methinks I hear the shout of a robber gang.' McDuffie saw through his
prophetic vision the evils that would result, and has foretold them as
if by inspiration from above.

"Fellow-citizens, under the name of Union our country is invaded today.

"These cursed Yankees are invading our country, robbing our people,
and desolating our land, and all under the detestable and damning name
of Union. Our representatives in congress have been fighting them for
fifty years. Compromise after compromise has been granted by the South.
We have used every effort to conciliate those at the North. They
have turned a deaf ear to every plea. They saw our country rich and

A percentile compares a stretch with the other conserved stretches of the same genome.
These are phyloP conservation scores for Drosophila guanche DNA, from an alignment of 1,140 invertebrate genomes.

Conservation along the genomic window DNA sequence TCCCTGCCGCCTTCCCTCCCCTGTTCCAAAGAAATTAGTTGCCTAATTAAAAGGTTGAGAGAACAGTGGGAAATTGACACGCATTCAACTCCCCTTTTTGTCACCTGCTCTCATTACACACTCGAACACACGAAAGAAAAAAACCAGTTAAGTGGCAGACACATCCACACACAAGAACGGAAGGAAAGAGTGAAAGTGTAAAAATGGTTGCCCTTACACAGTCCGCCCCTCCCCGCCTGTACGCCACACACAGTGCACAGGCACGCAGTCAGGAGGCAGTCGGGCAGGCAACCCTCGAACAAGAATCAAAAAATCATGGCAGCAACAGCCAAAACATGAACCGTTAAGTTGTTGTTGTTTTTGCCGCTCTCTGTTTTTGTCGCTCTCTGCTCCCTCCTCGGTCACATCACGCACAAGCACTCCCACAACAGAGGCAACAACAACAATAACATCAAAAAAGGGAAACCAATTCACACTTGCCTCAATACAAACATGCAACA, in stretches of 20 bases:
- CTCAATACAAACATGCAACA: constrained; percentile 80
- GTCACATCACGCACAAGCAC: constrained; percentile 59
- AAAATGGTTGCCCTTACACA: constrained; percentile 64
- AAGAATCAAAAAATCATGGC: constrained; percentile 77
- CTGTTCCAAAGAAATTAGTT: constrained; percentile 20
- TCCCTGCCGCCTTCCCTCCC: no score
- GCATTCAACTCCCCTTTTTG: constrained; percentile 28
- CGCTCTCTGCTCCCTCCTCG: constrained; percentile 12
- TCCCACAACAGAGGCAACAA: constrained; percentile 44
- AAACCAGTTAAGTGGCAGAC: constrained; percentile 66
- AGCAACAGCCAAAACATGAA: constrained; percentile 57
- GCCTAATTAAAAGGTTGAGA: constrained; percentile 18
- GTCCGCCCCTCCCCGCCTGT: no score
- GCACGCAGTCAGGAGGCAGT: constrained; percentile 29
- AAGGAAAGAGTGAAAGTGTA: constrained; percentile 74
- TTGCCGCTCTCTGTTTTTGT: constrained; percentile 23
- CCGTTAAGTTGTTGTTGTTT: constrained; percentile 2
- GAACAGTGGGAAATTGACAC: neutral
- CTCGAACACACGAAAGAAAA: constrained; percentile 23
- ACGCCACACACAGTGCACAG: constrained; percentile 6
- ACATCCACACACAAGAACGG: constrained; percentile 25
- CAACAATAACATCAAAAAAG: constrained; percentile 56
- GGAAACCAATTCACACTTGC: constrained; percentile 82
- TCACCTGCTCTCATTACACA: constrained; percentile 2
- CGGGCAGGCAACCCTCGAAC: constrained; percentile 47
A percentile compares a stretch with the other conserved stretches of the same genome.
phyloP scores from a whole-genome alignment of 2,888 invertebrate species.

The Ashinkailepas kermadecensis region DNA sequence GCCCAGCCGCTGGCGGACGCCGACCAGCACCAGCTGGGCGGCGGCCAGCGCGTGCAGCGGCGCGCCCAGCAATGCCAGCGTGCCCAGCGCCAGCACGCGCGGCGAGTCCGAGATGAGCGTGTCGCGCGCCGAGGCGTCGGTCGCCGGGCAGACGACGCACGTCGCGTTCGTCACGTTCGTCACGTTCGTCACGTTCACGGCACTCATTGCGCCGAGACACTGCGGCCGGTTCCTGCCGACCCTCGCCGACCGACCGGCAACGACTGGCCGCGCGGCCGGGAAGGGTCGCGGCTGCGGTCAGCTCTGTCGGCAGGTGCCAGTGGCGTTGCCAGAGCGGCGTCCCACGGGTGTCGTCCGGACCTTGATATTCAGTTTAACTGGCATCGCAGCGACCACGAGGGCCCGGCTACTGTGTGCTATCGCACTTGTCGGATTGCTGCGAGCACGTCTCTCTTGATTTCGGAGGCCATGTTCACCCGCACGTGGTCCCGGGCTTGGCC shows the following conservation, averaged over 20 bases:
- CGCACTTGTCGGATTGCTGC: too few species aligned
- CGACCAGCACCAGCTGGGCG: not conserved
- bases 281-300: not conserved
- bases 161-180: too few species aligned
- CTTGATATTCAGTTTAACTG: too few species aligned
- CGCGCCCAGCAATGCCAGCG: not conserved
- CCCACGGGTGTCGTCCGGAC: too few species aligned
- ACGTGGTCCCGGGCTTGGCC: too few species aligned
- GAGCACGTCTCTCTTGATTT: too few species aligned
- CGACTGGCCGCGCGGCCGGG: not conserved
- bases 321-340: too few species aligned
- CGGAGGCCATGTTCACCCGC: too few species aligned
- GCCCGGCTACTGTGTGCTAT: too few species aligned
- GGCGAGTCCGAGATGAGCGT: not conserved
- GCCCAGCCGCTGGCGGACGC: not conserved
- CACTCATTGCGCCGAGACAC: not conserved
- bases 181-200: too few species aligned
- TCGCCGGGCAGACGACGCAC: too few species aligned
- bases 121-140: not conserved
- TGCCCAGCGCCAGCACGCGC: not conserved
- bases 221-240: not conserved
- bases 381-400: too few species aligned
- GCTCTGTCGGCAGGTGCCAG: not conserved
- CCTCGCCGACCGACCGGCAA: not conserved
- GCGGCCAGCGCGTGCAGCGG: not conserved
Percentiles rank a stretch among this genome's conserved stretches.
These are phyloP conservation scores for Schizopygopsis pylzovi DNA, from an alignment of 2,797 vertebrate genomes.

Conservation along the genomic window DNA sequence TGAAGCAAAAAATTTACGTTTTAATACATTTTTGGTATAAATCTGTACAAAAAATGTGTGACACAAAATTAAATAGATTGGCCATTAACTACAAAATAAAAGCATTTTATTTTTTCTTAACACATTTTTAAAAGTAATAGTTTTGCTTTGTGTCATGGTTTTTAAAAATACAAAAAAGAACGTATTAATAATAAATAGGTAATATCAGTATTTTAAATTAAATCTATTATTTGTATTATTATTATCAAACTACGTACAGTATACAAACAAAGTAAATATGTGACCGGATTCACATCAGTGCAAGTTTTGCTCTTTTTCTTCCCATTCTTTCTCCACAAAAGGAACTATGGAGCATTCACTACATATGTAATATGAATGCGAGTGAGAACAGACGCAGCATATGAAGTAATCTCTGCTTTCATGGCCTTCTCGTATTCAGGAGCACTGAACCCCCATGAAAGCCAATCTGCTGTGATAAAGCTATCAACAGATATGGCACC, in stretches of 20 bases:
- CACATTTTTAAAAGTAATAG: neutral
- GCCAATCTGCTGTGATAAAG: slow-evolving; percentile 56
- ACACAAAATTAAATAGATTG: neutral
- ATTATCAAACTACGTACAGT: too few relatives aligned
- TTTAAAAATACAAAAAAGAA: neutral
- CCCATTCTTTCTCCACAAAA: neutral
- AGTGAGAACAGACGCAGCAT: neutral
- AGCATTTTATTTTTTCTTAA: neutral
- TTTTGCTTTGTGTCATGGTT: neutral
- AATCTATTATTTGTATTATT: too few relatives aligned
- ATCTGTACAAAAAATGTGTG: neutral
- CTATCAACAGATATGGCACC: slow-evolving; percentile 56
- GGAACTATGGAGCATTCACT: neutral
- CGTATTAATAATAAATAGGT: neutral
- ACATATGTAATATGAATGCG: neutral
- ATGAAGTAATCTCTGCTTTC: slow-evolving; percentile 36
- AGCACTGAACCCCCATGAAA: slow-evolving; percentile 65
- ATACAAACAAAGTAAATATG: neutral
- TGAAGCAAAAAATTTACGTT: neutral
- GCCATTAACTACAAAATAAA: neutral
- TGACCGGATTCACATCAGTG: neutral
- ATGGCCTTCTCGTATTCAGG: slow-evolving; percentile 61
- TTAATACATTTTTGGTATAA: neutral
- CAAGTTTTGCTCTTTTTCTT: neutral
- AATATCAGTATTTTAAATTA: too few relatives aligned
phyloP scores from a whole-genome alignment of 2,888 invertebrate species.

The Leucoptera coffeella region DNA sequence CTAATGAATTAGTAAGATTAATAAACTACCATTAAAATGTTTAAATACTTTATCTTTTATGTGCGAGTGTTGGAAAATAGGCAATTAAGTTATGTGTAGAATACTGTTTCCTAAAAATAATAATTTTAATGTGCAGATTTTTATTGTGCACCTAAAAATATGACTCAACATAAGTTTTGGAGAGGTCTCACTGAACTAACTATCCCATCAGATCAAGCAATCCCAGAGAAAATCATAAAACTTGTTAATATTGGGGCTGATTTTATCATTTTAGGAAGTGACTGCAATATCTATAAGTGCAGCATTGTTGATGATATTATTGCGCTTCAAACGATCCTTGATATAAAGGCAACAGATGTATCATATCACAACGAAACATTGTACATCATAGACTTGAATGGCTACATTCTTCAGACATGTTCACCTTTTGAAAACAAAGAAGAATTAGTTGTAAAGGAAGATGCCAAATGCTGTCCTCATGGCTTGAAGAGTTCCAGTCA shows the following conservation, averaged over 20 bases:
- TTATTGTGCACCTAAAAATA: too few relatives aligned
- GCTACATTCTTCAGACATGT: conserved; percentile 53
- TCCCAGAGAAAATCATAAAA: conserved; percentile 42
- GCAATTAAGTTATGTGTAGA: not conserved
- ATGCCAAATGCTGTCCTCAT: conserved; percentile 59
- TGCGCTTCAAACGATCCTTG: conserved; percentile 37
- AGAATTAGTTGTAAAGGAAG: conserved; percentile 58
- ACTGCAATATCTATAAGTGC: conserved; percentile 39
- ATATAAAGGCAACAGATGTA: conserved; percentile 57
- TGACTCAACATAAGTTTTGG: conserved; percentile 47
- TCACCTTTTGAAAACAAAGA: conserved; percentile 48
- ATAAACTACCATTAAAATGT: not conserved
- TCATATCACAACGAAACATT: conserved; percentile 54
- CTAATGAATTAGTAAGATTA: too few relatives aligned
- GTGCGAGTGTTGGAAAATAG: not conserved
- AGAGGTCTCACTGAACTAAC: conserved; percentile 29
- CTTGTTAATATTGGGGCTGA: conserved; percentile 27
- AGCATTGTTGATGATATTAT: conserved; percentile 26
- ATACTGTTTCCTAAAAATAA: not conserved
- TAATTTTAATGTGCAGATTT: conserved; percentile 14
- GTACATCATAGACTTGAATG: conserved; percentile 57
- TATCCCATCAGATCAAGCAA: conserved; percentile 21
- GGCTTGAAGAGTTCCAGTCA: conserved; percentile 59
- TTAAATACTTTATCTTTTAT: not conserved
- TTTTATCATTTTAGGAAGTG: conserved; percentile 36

prosperous, and have come indeed, like a gang of robbers, to steal our
property and murder our people. But, fellow-citizens, I for one am ready
to meet them, and desire that you elect me fourth corporal of Company I,
so that I can serve you in a more efficient manner, while we meet as a
band of brothers, the cursed horde of Northern Hessians and hirelings.
I thank you for your attention, gentlemen, and would thank you for your

Well, the election came off, and Dave was elected by an overwhelming
majority. But the high eminence of military distinction enthralled him.
He seemed to live in an atmosphere of greatness and glory, and was
looking eagerly forward to the time when he would command armies.
He had begun to climb the ladder of glory under most favorable and
auspicious circumstances. He felt his consequence and keeping. He was
detailed once, and only once, to take command of the third relief of camp